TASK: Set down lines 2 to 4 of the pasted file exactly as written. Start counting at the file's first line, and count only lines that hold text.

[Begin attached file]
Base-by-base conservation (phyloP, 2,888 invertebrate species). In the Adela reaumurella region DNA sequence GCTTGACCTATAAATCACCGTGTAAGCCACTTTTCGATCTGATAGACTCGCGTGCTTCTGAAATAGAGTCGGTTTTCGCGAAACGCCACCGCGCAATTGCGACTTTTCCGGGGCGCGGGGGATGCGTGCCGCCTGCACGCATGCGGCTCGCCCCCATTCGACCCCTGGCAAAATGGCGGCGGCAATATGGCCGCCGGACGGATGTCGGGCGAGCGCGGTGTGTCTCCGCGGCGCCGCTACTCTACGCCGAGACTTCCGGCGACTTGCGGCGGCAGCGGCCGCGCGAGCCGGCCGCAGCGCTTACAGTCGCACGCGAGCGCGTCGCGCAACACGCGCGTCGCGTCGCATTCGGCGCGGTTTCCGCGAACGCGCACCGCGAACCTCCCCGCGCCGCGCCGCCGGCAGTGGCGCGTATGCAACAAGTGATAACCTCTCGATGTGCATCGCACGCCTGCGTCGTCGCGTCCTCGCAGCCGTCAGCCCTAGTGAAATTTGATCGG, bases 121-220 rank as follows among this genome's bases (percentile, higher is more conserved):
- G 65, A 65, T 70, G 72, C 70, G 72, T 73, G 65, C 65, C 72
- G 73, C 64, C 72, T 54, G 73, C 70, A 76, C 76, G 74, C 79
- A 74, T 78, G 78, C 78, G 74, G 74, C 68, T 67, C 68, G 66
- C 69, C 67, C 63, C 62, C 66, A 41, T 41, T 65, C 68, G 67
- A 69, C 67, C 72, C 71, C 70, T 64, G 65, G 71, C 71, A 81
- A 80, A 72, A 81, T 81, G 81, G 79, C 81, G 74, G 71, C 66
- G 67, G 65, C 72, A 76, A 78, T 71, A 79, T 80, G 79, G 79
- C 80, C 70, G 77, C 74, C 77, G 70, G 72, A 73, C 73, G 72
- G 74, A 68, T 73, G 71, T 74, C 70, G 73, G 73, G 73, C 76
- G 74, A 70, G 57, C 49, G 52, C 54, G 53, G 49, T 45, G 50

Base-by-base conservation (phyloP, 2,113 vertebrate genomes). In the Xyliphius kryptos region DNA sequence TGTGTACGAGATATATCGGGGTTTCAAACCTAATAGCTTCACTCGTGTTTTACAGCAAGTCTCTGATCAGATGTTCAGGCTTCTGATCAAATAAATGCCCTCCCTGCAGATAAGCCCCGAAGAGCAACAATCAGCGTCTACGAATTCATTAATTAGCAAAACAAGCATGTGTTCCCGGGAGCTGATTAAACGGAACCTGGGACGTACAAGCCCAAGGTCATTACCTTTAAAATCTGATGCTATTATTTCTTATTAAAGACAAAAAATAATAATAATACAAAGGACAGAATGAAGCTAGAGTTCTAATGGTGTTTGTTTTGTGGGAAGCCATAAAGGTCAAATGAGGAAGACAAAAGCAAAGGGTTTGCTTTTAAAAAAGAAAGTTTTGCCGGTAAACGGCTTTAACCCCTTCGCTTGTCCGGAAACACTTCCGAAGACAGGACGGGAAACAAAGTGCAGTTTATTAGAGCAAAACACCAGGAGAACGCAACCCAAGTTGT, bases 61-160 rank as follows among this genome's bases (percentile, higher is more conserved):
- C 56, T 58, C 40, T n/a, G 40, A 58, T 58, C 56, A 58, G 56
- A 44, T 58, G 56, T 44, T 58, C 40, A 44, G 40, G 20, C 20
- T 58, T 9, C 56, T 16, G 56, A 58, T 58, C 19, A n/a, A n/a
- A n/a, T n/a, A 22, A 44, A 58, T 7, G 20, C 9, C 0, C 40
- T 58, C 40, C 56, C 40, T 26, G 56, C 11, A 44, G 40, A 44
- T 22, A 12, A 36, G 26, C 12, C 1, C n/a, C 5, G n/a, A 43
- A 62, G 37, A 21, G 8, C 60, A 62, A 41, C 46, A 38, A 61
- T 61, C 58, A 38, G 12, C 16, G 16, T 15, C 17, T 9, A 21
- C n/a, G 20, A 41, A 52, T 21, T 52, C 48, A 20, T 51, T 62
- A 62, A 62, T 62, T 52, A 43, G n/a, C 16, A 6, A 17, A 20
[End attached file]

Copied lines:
- G 65, A 65, T 70, G 72, C 70, G 72, T 73, G 65, C 65, C 72
- G 73, C 64, C 72, T 54, G 73, C 70, A 76, C 76, G 74, C 79
- A 74, T 78, G 78, C 78, G 74, G 74, C 68, T 67, C 68, G 66